By Manav Lund, High School Senior • IDRA Newsletter • September 2022 •

If proponents of equity in our schools have learned anything in the past year, it is that the spotlight is not always a good thing. Vitriolic fear mongering at the hands of far-right politicians has resulted in a nationwide campaign to censor curricula with any analyses of inequity. LGBTQ+ topics, in particular, have faced unfair scrutiny.

Critics purport that LGBTQ+ inclusive lessons are inappropriate and would distract from essential curricula, when in reality, creating affirming lessons to enrich history, social science and language arts curricula can be incredibly beneficial and fairly easy. The callous and wildly misinformed effort to censor LGBTQ+ topics in our classrooms represents a dangerous trend of the government-sanctioned repression of progressive ideas.

To deprive any student access to inclusive, affirming education is far more dangerous than curricula that dare mention the facts that (1) LGBTQ+ people exist, and (2) they deserve basic human dignity. 

As of late, the political right has whirled up various intertwining narratives that serve to oppose curricula with LGBTQ+ topics. Notably, Florida Governor Ron DeSantis signed the “Parental Rights in Education” bill dubbed a “Don’t Say Gay” bill by critics for targeting discussions of sexual orientation and gender identity in kindergarten through third grade classrooms, and many states launched similar bills (Fuller, 2022; López, 2022).

If age-appropriate lessons are the concern, trained elementary educators are more than aware to stray away from topics better left in a secondary sex education course. But of course, this is a moot point as so-called “parents’ rights” factions have consistently demonstrated their belief that any curricula or books remotely mentioning individuals with non-heterosexual, non-cisgender identities are fair game for removal, even in grades 4 to 12 (Price, 2022).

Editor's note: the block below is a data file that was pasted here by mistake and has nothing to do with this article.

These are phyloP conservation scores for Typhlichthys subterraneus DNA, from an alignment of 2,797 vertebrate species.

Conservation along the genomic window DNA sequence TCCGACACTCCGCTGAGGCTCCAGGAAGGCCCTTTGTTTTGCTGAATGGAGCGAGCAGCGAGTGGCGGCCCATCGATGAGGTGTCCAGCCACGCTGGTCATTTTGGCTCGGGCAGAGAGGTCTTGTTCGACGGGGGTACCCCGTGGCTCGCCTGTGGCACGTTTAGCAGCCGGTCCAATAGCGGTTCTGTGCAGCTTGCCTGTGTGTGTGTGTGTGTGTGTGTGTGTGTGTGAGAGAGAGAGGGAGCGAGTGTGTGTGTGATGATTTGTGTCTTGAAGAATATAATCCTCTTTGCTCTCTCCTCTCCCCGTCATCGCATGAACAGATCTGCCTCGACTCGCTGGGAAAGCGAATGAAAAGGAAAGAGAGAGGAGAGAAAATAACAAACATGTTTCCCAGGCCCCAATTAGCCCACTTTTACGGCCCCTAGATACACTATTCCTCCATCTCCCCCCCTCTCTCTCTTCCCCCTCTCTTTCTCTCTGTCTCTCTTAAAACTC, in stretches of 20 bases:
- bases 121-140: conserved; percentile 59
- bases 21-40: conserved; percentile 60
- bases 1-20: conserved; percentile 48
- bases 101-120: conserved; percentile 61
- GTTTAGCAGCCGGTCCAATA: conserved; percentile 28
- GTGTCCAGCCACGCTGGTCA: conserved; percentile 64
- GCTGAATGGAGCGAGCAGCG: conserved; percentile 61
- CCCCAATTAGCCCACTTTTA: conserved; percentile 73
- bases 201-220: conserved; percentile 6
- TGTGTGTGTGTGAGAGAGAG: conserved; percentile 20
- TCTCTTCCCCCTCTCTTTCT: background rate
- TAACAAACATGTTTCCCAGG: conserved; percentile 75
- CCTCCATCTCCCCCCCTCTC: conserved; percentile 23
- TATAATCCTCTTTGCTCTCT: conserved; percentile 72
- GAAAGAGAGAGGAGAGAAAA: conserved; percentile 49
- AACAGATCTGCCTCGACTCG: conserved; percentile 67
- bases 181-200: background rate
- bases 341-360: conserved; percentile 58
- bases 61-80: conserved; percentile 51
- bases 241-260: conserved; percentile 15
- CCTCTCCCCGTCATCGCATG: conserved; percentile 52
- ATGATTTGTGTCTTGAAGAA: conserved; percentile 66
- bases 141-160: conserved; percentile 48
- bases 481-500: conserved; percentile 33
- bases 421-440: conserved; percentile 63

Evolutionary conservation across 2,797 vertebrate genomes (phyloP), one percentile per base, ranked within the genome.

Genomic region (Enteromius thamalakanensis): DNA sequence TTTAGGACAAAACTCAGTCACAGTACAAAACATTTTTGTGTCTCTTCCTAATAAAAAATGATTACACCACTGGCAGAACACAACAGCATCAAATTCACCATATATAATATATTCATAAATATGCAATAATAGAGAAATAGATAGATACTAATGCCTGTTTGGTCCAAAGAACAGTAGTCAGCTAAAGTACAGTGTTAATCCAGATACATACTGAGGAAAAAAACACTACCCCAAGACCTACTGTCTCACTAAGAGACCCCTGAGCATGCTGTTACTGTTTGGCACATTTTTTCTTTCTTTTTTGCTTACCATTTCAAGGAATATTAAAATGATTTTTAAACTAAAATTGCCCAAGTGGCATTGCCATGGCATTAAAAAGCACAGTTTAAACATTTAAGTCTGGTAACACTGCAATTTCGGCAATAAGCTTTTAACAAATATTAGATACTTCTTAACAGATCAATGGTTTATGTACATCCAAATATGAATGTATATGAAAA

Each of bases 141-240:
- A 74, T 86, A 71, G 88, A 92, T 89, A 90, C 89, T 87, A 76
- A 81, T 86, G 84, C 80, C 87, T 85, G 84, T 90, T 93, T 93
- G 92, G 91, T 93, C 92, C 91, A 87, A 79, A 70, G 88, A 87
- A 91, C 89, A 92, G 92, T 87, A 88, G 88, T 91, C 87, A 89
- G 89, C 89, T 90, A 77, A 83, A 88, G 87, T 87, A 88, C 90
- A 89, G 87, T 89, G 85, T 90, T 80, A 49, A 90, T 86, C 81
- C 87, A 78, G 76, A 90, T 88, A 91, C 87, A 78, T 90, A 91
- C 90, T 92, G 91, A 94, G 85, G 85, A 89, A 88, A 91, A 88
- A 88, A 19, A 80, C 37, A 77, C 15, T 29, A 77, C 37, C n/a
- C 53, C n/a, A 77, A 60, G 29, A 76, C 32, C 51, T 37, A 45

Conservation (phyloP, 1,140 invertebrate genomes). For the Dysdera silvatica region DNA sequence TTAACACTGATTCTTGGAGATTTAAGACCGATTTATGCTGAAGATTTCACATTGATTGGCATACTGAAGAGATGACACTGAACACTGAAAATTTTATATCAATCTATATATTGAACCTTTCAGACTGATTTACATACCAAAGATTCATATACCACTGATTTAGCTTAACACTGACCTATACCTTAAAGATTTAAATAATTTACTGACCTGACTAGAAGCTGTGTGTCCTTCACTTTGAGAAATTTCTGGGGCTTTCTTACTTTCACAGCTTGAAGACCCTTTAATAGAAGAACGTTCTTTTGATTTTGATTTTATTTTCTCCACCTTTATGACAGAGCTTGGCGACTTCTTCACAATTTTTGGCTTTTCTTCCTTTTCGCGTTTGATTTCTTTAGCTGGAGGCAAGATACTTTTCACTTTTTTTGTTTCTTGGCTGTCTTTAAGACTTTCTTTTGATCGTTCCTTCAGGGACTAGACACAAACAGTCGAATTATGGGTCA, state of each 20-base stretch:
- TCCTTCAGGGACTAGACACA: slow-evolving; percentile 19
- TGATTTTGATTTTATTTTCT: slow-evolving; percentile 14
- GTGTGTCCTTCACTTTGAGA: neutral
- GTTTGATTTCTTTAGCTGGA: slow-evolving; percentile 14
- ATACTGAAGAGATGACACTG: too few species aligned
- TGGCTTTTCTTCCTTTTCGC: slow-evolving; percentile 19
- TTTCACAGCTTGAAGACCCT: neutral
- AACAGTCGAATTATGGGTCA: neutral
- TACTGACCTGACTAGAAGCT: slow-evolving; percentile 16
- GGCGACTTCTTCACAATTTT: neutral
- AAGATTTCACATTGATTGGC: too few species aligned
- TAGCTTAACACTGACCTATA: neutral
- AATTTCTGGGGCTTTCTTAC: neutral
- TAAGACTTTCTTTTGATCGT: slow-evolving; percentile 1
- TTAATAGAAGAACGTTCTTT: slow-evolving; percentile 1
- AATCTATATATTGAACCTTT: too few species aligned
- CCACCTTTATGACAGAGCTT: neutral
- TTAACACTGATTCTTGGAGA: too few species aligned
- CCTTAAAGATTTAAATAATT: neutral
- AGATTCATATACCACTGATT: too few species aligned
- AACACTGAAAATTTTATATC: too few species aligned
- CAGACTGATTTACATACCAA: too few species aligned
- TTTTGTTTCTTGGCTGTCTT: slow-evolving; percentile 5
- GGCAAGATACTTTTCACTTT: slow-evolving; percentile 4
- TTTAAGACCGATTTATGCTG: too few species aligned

To deprive any student access to inclusive, affirming education is far more dangerous than curricula that dare mention the facts that (1) LGBTQ+ people exist, and (2) they deserve basic human dignity.

Through some informal surveying and observation, I found that many people, including my high school-age peers, do not have a “problem with LGBTQ+ inclusion,” but simply find it “unnecessary” to discuss in school and it would “take up time from the actual lessons.” These individuals, all of whom are heterosexual and cisgender, do not understand how affirmation and representation in classrooms can improve the self-esteem of LGBTQ+ students (Lloyd, 2021). Teachers can simply mention queer and trans historical figures; include LGBTQ+ individuals in topics surrounding civil rights, bias and human development; and not shy away from LGBTQ+ themes in literature. This provides LGBTQ+ students with a sense of belonging, and it can inform straight and cis students for the better (Russell et al., 2021).

Exposing students to a variety of backgrounds and experiences and enriching their capacity for empathy can be as simple as inserting a few bullet points to a slideshow or introducing new titles to a book list. But this capacity is significantly hindered by lawmaker attempts to prohibit it.

It is disheartening to see nationwide attacks on LGBTQ+ inclusive education spearheaded by political actors who want nothing to do with actually improving education outcomes and everything to do with draconian censorship. Knowledge is power. It is my hope that educators and students can band together to resist the dangerous political trends that threaten the knowledge and well-being of all LGBTQ+ students and their allies.


Fuller, J. (April 5, 2022). What Florida’s Parental Rights in Education Law Means for Teachers. NPR.

Price, G. (January 30, 2022). Why Book Ban Efforts Spread Across the U.S. The New York Times.

López, B. (January 26, 2022). Gov. Greg Abbott Taps into Parent Anger to Fuel Reelection Campaign. Texas Tribune.

Lloyd, C. (June 30, 2021). The Power of an Inclusive Curriculum for LGBTQ+ Youth and Families. EL Education.

Russell, S.T., Bishop, M.D., Saba, V.C., & James, I. (2021). Promoting School Safety for LGBTQ and All Students. Policy Insights from the Behavioral and Brain Sciences, 8(2):160-166.

A high school senior, Manav Lund is a member of IDRA’s 2022 Youth Advisory Board from Austin.

[©2022, IDRA. This article originally appeared in the September 2022 issue of the IDRA Newsletter by the Intercultural Development Research Association. Permission to reproduce this article is granted provided the article is reprinted in its entirety and proper credit is given to IDRA and the author.]